riW nf Mle leaned bv the clerk ol ths district
court of the Third Judicial distriot of Nebraska,
wlibln anil fur l.aiii-astvr county, in no ecuoe
wherein the Wuoasocket Intitutln fr sarlnm
ls pltintlff, and flora K. Griineset al.,dWendaate
I will at J o'clock p. m. on tbe 1st day of
December, A. a 18M, at ths east door of thr
Nnrt house, la tbs city of Lincoln, Lancaster
countv, Nebraska, offer for sals at public anotlou
the following described reel estate to-wlt:
Lot one "D, two (2), three (S and fonr (4), la
Lincoln l.a-d Company's subdivision of lots one
(1) and two 42), lu mi.ck one linndred and four
(lOli. in tbs city of Liucoln, Lancaster county.
Given under my hand Stth day of Oetoosr
A. D..18M. JOHN TROMPEN,
ARRIED LADIES ,r
oueeafe,aure,rellable "Reiruliitor that
IWuiatee" all cases of functional Irregularlt lea
peculiar to your sex that Is gaaranteed better
than auy other kind MRS. PR P. A. E ALE'S
NO. 8 "EGYPTIAW BRAND
PFNNYRflYll P.nTTflNRfinT PHIS
Eemoves all Irregularities TtovLA
lirV-eaeiae) nsHA ..aTAWia
viuavgivi vauav aiv w i
Sold at tbs price of dangerous Imitations: Mo,
$3 (S for SS); No. L $L DALE MEDICINE CO..
Ind. 10, Bt Louie, Mo.
GREAT BOOX ISLAND E0UTE.
Playing Cards. .
8end 12 cents in stamps to. John Se
bastian, Oen'l Pass. Agent C, R. I. k P.
R'y, Chicago, for tbe slickest peck oF
playing card .you ever handled, and on
receipt of such remittance for one or
,,,r,i7 rai.ifco 11,17,7 win w seui yuu punl
Orders containing 60 cents in stamps
or jiOHtal note for same amount will se
cure five fiackfl by expresK, charge paid.
Attorneys at Law, Linooln Ntb-
Benjamin A. Olbson, Joseph
M. Beardsley, Jonathan
Chase, John D. Pershing
James Barr Ames, Edward
Olcott, szecutor of 'tbs last
will and testament of George
Olcott, deceased, Frances C.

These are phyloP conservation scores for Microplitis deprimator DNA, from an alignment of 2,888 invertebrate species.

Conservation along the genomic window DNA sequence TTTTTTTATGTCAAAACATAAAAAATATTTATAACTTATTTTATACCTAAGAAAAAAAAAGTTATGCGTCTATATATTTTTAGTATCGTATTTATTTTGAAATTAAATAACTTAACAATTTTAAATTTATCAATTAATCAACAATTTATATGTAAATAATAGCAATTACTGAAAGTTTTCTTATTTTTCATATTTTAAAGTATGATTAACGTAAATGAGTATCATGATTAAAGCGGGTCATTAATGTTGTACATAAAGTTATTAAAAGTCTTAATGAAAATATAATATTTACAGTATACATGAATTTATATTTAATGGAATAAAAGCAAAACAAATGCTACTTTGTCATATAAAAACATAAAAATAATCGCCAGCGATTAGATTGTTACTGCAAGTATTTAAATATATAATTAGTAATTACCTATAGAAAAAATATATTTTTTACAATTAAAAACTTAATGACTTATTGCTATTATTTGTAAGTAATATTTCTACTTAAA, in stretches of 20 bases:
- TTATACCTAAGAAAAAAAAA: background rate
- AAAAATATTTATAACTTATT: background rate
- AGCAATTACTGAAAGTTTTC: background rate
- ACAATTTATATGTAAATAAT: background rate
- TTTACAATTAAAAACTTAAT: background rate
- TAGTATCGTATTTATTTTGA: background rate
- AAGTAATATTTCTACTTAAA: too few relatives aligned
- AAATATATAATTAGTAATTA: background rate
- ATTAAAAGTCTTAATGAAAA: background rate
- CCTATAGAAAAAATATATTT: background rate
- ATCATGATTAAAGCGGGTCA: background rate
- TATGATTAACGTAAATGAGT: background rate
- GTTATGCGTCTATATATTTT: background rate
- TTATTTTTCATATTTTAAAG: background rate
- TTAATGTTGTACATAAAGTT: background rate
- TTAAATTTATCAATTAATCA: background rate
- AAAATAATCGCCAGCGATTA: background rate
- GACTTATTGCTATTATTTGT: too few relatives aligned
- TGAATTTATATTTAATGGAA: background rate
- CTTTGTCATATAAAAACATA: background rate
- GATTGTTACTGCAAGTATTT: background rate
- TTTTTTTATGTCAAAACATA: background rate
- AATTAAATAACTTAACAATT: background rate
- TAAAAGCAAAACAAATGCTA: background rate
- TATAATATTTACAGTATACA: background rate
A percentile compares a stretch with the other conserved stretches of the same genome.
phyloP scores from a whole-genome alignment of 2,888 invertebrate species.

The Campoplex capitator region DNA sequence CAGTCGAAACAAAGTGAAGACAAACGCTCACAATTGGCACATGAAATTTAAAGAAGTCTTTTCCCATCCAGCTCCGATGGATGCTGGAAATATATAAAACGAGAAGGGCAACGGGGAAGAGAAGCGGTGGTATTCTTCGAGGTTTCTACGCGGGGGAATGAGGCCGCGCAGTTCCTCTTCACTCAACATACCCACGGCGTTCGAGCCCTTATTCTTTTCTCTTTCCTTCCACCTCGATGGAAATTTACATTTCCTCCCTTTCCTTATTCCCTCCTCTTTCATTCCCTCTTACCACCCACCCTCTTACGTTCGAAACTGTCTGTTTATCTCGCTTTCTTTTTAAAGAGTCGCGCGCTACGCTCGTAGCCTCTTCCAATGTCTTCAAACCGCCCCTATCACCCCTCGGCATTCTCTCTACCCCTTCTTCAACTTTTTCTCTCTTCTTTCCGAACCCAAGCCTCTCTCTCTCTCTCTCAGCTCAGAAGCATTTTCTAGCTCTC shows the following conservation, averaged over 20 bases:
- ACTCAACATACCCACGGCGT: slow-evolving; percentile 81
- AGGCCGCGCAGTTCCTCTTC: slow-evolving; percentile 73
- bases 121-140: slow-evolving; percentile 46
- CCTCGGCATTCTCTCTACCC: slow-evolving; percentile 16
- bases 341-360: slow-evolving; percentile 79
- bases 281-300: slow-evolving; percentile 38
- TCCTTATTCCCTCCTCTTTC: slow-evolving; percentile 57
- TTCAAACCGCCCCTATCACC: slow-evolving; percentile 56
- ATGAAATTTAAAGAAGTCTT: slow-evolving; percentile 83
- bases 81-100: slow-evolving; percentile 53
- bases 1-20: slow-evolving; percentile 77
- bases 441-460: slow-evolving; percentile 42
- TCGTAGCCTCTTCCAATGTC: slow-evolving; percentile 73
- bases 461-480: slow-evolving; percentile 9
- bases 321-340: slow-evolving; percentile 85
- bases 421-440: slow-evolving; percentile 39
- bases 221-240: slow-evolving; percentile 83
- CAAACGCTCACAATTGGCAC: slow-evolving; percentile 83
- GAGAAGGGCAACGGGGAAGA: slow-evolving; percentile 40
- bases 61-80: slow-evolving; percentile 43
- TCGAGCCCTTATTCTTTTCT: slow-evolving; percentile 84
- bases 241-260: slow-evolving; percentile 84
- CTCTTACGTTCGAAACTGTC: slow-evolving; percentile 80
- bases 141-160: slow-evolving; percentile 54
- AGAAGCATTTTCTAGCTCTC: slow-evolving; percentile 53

Faulkner, as asla-ase of the
Connecticut River Savings
Bank, the Connecticut River
National Bank a corpora
tion. l'hllllD Andrew Helmer.
Charles E. Holmes, Defendants!
will take notice tbat on ths 34th day of October.
18U6, Alexander & Porter, plaintiff herein, tiled
his petition In tbe District Court of l.aueiiter
County, Nebraska, against said defeudniiislund
others, the object and prayer of wbli-h are til ne
elarv the following described proiwrty: ulAk
ons (1) and two (SI Lincoln View Annex. 1
eltrbt (SI block three IS) Kinney's O Mivet Ad
dition t.i Uncoln. The southeast quarter lj;
ol tbe southwest quarter tM) of section eietra
111), township ten (10), range six (6). saet of fi
6th P. M, Lot one (1), block thirty-six "0)(ln
the city of Lincoln, blocks five 6) and six H t
Lincoln View and blocks ssvsn 7 and eight (l
Lincoln View. Tbe west one-half (Vi, ol ihs
northwest quarter (H) of southwest quarter (Vt)
of southeast quarter(H)ot northwest quarter! Vi I
of tbe suutbwsst quarter(H)of section eleven (11),
township tsn, 10 range six (6) east of tbe ib
P. M. all In Lancaster County, Nebraska subject
to tbe Dsn of a balance dus apon a Judgment ob
tained by Alexander 8. Porter vs. Uenjiinnn A.
Ultmon, Joseph M. Beardslsy and Jonotbau
Chase, a tranncrlpt of which was flled wltli the
Clerk of the District Court of Lancaster t'ouuty,
Nebraska, on the th day of June USUI, for the
sum of about $).8.r0.U to obtain the direction of
the District Court that ths sheriff prouteil to sell
th sums on execution already levied npon said
property and to foreclose and exclnile Hi" above
limned defendants from all interest in the snure,
or sny part thereof
Yon are required to answer snld petition on or
belore ths 7th day of December, less,
AI.EXA.NDKH !. PORTRR,
24 By Lamb a Adams his Attorneys.
Tbe beet meal to be had in Lincoln for
ten cents is at Mrs. Lillard's restaurant
at 1026 P street. Try it once and be
JTiUrjja' SUx'x'AVx CO. f
' " mm ay.w awaa)La VIIIUMTU. liaTI
sent Amiability. Washington Tim
Powered by Open ONI